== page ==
The beatdowns are now three seasons past, the frequent wind sprints have become rare occurences. In their place are victories, 12 consecutive this season and 28 in their last 30 games dating back to last year. But for the five senior members of the Orono girls’ basketball team, the memories are still fresh.
Guards Kiera Nelson, Sydney Reiners, Caitlin Boyle and Lydia Farmer, along with forward Rachel Heussner, are four-year varsity vets, having been emergency call-ups as freshmen when a ridiculous slew of injuries hit the 2011-12 team.
Not surprisingly, that team finished 3-24. As newcomers often in over their heads, the call-ups’ mistakes were persistent and repercussions were felt in practice. The coach-uttered phrase “On the line,’’ recognized by most basketball players as the beginning of conditioning sprints, induces cringes to this day.
“We’d do 10-in-1s, where we run up and down the court 10 times in one minute,” said Nelson, an athletic point guard who has committed to Minnesota Duluth. “And we’d do so many killers every single day.”
Coach Ellen Wiese admits that she was hard on her young charges that season, but her reasoning was sound.
“These were players that shouldn’t have been playing at that level, but we didn’t have any choice,” Wiese said. “We might get beat, but we weren’t going to get beat because of lack of effort.”
That season of defeat is paying dividends this year. Nelson, Reiners and Heussner are playing significant roles. The team added talented players in juniors Danielle Jorgenson, Meghan Mandel and Hannah Striggow and sharpshooting sophomore Tori Andrews. Orono has gone from a team that as recently as 2012 had too few players to one of the deepest in the state.
The Spartans’ 12-0 record (through Monday) is the best start in team history. They are currently ranked No. 2 in Class 3A, behind defending champion Park Center. Their average margin of victory is nearly 23 points per game. They have four players averaging between 8 and 15 points per game, led by Andrews at 14.6.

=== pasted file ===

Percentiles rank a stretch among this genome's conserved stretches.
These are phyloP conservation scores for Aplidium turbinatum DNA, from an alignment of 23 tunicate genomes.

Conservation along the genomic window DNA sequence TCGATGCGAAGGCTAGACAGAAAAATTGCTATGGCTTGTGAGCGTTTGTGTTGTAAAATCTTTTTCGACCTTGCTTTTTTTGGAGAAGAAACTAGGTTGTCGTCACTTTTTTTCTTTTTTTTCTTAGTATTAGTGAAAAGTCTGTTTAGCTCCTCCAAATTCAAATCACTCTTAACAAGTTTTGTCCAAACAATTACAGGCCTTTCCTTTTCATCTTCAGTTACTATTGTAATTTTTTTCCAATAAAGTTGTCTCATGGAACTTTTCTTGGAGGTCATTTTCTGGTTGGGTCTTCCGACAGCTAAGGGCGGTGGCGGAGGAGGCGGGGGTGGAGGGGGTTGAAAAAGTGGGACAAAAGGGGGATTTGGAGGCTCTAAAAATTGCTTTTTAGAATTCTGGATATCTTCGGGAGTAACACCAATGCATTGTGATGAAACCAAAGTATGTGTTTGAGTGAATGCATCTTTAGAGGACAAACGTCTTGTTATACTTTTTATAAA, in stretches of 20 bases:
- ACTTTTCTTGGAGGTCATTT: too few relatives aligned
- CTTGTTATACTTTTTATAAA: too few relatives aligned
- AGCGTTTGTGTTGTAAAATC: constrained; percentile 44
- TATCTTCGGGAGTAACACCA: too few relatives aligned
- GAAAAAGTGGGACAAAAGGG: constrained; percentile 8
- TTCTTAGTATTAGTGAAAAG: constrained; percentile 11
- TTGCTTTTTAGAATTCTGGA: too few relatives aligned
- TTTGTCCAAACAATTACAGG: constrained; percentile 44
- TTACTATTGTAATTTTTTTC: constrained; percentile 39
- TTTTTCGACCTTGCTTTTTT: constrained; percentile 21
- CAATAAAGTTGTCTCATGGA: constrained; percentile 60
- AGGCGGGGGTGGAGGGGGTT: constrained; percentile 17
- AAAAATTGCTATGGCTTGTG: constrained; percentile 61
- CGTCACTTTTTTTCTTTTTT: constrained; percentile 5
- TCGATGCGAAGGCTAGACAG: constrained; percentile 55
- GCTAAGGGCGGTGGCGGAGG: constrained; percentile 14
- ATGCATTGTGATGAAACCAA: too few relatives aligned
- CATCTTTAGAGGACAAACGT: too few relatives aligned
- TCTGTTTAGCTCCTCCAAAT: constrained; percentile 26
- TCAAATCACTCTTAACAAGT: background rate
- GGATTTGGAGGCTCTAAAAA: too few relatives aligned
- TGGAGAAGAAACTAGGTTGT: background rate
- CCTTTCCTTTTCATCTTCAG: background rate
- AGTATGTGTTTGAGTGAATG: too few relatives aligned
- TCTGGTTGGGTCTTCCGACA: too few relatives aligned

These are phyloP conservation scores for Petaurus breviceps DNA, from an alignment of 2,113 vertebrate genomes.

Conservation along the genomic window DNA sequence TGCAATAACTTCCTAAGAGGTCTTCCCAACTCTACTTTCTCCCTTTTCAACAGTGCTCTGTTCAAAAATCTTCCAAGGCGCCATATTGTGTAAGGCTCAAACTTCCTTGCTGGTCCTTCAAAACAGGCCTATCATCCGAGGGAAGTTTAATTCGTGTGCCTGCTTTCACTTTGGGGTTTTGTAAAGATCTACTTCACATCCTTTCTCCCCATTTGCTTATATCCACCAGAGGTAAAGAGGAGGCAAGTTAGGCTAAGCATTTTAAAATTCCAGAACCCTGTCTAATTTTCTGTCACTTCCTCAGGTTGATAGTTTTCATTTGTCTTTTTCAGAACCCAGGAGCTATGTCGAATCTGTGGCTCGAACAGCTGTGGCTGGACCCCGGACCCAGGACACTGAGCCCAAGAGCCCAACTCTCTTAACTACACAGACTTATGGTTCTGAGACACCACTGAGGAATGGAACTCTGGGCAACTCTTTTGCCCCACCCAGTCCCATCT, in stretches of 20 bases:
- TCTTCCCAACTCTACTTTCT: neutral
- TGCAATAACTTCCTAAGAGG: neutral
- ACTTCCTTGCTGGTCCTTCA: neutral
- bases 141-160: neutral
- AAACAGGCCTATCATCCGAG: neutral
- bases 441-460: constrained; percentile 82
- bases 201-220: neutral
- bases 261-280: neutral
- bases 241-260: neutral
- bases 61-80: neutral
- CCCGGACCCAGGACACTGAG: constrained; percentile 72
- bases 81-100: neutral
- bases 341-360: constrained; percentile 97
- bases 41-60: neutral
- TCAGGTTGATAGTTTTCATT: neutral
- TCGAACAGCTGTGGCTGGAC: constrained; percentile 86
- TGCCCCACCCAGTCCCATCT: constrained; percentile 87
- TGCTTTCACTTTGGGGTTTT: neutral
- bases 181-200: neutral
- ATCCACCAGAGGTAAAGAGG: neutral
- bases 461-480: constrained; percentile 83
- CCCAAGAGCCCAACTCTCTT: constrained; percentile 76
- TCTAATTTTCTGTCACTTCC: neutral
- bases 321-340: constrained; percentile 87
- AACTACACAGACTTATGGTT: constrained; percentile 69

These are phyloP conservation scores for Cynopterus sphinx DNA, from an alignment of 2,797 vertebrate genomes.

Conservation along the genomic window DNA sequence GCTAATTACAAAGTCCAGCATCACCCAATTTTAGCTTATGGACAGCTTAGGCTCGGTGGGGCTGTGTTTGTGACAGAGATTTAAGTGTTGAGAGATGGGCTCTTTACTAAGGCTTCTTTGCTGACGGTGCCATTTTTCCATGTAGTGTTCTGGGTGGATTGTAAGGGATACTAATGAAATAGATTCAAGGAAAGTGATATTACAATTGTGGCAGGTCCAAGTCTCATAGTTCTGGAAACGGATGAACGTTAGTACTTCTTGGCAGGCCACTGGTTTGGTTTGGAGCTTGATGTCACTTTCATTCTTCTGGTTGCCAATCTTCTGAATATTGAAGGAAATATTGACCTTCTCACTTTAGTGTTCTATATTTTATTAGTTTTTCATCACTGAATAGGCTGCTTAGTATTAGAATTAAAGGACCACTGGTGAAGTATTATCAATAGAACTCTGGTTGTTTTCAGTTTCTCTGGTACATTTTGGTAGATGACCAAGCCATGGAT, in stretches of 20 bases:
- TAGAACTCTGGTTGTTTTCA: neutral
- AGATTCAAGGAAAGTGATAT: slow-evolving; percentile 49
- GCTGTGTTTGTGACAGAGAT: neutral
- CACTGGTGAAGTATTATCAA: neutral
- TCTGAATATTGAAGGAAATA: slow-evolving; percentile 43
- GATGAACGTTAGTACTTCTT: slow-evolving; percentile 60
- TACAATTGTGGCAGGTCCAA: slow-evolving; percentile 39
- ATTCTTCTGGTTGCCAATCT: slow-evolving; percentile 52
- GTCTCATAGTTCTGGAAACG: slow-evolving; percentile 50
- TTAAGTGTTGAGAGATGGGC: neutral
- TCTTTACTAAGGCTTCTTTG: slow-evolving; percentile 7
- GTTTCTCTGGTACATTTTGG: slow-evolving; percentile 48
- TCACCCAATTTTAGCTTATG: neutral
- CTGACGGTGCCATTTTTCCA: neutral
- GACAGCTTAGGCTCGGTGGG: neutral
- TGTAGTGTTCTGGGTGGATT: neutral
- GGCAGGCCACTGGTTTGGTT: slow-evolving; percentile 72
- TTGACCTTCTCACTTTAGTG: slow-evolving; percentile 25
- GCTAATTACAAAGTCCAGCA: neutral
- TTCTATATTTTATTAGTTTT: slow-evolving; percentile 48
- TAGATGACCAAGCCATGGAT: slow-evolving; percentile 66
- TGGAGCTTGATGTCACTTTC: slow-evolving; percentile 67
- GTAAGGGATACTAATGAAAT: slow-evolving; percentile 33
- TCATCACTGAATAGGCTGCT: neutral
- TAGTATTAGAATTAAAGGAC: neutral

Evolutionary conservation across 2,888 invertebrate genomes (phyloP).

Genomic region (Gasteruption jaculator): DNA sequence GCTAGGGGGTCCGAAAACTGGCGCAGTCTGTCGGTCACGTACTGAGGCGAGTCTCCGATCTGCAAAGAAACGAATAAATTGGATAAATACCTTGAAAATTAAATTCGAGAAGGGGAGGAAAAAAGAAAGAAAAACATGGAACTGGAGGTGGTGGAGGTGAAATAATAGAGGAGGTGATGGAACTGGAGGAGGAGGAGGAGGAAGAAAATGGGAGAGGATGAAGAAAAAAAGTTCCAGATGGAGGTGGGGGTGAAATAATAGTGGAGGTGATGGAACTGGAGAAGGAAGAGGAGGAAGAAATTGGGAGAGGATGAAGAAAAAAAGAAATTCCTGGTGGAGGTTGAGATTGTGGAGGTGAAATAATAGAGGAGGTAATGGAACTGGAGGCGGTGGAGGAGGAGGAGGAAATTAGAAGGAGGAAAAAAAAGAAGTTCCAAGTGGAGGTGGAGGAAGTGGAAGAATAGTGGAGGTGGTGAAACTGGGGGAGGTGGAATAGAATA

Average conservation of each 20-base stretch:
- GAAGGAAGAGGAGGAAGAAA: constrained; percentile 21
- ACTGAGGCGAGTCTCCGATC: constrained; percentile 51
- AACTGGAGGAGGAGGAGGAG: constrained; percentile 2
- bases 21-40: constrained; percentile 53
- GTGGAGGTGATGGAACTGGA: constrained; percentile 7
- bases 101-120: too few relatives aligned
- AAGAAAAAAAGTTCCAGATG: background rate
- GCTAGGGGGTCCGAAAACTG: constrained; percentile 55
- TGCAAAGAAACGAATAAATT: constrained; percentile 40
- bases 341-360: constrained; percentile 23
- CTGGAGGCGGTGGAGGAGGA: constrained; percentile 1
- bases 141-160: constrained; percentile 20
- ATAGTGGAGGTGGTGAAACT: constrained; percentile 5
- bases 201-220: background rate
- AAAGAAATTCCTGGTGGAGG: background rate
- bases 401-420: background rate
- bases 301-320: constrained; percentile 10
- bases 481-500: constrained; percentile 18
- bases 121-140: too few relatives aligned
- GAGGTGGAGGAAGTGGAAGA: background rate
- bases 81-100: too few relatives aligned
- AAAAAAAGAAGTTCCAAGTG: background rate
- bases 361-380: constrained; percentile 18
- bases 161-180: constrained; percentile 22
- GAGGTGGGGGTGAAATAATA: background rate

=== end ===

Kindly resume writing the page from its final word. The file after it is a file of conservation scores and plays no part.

A veteran coach who is a stickler for details, Wiese said she’s not surprised by the start, considering how long the core of her team has been together.
“You could see right away that the talent was there,” Wiese said. “We just had to take that talent and get them thoroughly schooled in the fundamentals.”
Acknowledging that she has asked a lot of her seniors over the last four seasons, Wiese is driven to ensure that she puts in as much effort preparing her team as she demands of them on the court. She scouts every opponent, preparing detailed multiple-page breakdowns for her players before every game. By now, the players know better than to ignore them.
“She used to quiz us on them,” Reiners said. “Finally, we all realized that learning them was something we are supposed to do.”
The Spartans understand that this is their season to shine and they’ve lived up to expectations.
“Now, it’s our time,” said Heussner, who is in her final year as a basketball player, having signed to play volleyball with Harding University in Arkansas. “We’ve grown up playing together and we’ve learned so much since that crazy year.”
Wiese eschews typical coach-speak when it comes to expectations for her team, admitting that it has serious state championship aspirations.
“Everyone has completely bought into their roles on this team and we have very little drama,” she said. “Our goal is not just to get to state, but to win state. We’ve been very clear on what we want.”
Even if it means sharing playing time. Reiners said she plays less now, as a senior, than she did as a freshman, but has no problem coming off the bench.
“As long as we’re playing well and winning, I’m fine,” she said.
Winning has dulled the agony of years past, but the memories still reside close enough to the surface to keep players focused on their goal.
“Rachel and I were just talking the other day about how many killers we used to do,” Nelson said. “That season was an eye-opener. We’ve learned so much since then, things like how every possession counts. I think we’ve only done two killers all year.”